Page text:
Could Arsenal, like Spain, play a formation without a recognized striker? Let’s be clear, we have already signed Giroud and Podolski – two strikers, so it is unlikely that we will not use these players, but it is still fun to explore the possibility.
There is really no such thing as a “strikerless” system. Yes, some of the top teams, including Arsenal in van Persie and Arshavin in recent years, have found success in playing unconventional forwards. Players like van Persie, Messi, Rooney are classic number 10s, but have found great success playing up top as number 9s. As their nature dictates, they tend to drop deep and operate much closer to midfield.
That doesn’t mean the striker position is abandoned. You always need the forward players to make runs and stretch play, to create space with their movement, and create passing channels. If there is no one doing a striker’s job up front (or not doing it well), it becomes to easy for the defence to squeeze the play and stop attacks.
At times we saw this with Spain, as Fabregas, Silva, Iniesta, and Xavi were all attracted to the ball, and no one made runs in behind the defence. The result was that Spain had to pass it around in front of the defence without much penetration.
In the final against Italy Fabregas played the number 9 role much better. He linked up well with the midfield, but also played higher up, and made better runs off the ball. Ther result was an early goal as Iniesta spotted one such run and Fabregas pulled it back for Silva to score. For their second goal, it was the left back, Jordi Alba, who made the forward run into space.
So as long as you have intelligent players who know what is required tactically at any given time, you can do without using a specialized striker. And it is becoming more and more common for teams to use midfielders up front because a forward is now required to do more.
For a while at Arsenal RvP and Cesc played as the number 9 and 10 respectively. But you would often see them switching roles, with van Persie delivering the passes and Cesc finishing them. When RvP dropped deep, Cesc would run into the vacated space. Theo and Nasri would also make diagonal runs in behind with one of RvP or Cesc finding them with through balls. Sometimes it was even Wilshere or Song finding themselves furthest forward.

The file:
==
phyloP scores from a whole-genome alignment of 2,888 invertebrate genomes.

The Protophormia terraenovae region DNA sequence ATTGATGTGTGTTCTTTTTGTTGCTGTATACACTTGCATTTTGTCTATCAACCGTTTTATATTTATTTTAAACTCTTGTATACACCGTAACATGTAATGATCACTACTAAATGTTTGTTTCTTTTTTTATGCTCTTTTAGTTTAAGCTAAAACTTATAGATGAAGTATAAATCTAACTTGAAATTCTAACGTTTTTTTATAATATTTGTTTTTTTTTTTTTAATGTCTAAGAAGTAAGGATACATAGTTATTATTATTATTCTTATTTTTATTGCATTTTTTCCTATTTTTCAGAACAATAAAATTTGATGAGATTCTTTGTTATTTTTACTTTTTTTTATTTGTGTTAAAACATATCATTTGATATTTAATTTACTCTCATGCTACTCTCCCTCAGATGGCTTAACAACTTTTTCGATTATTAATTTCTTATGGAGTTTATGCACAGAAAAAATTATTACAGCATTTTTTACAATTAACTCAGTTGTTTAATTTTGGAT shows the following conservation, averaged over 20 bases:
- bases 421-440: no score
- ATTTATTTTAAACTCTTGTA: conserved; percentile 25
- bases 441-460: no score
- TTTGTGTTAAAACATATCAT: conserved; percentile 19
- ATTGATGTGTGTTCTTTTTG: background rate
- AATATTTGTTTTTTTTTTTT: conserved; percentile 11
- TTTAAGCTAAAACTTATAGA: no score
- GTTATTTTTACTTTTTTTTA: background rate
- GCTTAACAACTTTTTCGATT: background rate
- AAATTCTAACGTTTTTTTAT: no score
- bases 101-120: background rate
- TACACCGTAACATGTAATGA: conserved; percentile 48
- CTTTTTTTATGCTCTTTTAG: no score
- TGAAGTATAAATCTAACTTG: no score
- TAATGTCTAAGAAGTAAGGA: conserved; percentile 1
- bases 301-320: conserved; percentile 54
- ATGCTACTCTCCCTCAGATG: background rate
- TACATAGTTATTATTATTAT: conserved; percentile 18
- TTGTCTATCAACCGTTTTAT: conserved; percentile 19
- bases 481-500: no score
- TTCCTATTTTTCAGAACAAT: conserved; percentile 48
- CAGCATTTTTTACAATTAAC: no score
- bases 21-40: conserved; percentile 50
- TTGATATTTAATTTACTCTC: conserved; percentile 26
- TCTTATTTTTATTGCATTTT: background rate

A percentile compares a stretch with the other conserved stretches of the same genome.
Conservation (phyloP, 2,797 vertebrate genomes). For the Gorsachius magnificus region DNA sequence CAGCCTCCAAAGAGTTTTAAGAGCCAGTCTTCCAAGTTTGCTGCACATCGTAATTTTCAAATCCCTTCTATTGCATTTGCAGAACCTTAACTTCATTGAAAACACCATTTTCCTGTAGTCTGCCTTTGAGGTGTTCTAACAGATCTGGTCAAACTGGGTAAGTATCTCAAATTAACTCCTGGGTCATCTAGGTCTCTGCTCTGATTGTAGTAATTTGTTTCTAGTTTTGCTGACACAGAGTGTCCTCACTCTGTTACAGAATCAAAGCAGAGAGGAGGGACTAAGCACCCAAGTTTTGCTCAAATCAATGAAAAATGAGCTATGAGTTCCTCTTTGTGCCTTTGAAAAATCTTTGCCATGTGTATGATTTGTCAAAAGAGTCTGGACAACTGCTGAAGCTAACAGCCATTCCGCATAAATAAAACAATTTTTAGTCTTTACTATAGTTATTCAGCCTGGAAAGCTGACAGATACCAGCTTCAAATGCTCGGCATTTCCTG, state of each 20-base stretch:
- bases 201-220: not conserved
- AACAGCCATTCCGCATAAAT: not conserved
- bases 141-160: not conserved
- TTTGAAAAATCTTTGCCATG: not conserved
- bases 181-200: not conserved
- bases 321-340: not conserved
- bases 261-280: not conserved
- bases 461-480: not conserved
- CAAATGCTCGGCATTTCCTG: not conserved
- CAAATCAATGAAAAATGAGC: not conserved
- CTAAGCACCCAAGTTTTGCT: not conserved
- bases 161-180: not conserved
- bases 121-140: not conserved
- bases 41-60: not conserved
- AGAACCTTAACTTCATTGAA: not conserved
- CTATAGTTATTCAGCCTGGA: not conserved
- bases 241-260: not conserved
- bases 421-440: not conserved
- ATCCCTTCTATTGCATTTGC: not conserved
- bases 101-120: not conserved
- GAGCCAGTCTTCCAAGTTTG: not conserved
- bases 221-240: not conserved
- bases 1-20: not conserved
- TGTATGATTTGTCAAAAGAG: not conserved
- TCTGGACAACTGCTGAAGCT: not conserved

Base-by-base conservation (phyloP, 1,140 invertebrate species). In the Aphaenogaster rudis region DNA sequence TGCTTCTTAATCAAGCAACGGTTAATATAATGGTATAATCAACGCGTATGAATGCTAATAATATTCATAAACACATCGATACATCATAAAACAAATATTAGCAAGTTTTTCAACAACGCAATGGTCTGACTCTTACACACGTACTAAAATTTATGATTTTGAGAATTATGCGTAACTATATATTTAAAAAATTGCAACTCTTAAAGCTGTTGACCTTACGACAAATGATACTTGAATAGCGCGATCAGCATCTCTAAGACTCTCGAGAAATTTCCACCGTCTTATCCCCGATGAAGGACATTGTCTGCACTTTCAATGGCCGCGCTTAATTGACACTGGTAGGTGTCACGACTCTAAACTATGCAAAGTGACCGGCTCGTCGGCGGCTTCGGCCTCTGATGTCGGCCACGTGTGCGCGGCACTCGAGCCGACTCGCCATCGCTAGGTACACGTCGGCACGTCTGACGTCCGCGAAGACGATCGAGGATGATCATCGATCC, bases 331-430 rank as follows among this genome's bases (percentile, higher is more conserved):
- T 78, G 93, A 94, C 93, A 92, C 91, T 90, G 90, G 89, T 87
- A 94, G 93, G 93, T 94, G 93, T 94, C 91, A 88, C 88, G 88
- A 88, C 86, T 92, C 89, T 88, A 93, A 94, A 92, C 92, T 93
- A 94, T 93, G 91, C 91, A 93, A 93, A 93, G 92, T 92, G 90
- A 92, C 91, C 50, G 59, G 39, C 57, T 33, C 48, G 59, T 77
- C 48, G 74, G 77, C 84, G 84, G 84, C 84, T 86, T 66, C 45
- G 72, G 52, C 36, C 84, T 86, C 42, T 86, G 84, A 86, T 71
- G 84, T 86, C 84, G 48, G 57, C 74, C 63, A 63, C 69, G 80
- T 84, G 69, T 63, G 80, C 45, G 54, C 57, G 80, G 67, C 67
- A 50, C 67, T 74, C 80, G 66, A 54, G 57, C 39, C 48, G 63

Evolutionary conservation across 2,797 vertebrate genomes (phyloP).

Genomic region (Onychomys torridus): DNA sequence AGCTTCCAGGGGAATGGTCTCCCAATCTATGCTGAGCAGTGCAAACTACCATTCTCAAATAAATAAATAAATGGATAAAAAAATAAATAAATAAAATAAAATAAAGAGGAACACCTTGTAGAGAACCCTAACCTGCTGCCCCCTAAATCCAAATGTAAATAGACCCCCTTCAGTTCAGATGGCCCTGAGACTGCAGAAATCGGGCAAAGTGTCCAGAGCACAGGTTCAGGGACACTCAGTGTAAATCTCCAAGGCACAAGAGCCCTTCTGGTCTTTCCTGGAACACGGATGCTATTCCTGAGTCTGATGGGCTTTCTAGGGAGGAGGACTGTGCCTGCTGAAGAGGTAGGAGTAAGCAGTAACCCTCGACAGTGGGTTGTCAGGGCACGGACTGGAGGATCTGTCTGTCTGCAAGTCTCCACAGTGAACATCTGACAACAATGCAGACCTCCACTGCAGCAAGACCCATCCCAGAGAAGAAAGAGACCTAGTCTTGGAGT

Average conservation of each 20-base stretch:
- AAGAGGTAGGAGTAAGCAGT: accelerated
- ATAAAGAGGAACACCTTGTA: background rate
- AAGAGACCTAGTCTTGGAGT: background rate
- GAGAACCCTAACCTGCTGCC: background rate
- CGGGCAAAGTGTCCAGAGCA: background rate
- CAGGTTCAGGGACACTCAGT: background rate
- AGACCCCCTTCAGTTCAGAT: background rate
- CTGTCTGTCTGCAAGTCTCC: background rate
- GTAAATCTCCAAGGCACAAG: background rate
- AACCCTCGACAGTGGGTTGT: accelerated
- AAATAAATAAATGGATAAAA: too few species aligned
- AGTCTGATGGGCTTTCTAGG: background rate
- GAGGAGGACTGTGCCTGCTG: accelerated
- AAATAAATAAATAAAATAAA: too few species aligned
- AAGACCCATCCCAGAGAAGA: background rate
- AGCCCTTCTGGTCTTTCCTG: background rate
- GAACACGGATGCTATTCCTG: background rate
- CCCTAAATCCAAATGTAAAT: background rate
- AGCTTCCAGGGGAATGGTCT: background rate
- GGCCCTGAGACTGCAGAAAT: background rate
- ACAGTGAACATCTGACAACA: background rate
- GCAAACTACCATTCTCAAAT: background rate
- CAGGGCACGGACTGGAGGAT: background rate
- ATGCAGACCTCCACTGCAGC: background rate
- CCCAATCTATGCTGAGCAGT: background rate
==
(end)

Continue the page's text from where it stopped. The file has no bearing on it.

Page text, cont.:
There was really no real designated striker in a system designed to confuse defences, but midfielders took it in turn to stretch the play and make those final, scoring runs.
The poacher, the one dimensional forward, who would only play off the shoulder and do no defensive work, is dying. Now a striker needs to do more – he needs to be able to pass, to create chances, to keep possession when needed, and defend. And often times a midfielder with a knack of scoring goals is better suited to those tasks than an out and out striker.
So what if, instead of signing a replacement striker for RvP, Wenger decided to simply put one of the midfielders already available in his place? I would imagine the formation would look something like this:
Sagna Koscielny Vermaelen Santos
Walcott Diaby Wilshere Gervinho
Something like that. The two “strikers” here are Wilshere and Diaby. Both very much midfielders, more used to playing behind a line of attackers. But here they can act as the playmaker and center forward, dovetailing the way Fabregas and van Persie did. Diaby, of course, has that ability to arrive in the box to score goals, a lot like Fabregas. He also has the frame of a traditional English target man, and can hold up the ball when needed as well as win headers in the air. Wilshere has the passing range required of a number 10. Both are technically brilliant and can dribble past opponents with ease. Both are also comfortable picking the ball deep and distributing it forward or driving it up themselves.
On the wings are Walcott and Gervinho, and their presence is crucial. As Wilshere and Diaby get involved in the build up, you need players running in behind to stretch the field. Theo and Gervinho were superb at this last season, but with four midfielders involved in the center, they are freed even more and can concentrate solely on off the ball movement and generating width.
Theo is a lot like an old center forward, like Michael Owen. He uses his pace and intelligent movement very well to get in behind and finish off moves. In today’s game, his future probably doesn’t lie as a central striker, but he would do really well as a winger who drifts inside and make diagonal runs towards goal. As strikers become more technical and more creative, it seems the wingers are where the direct players are being deployed.
In this 4-2-4-0 formation, Arsenal would be able to dominate the midfield, but also score a lot of goals, while remaining defensively sound. Perhaps the best way to replace our 9 and a half is to put a 10 in his place.
So would this really work? Probably not, because it requires Diaby to be fit and available.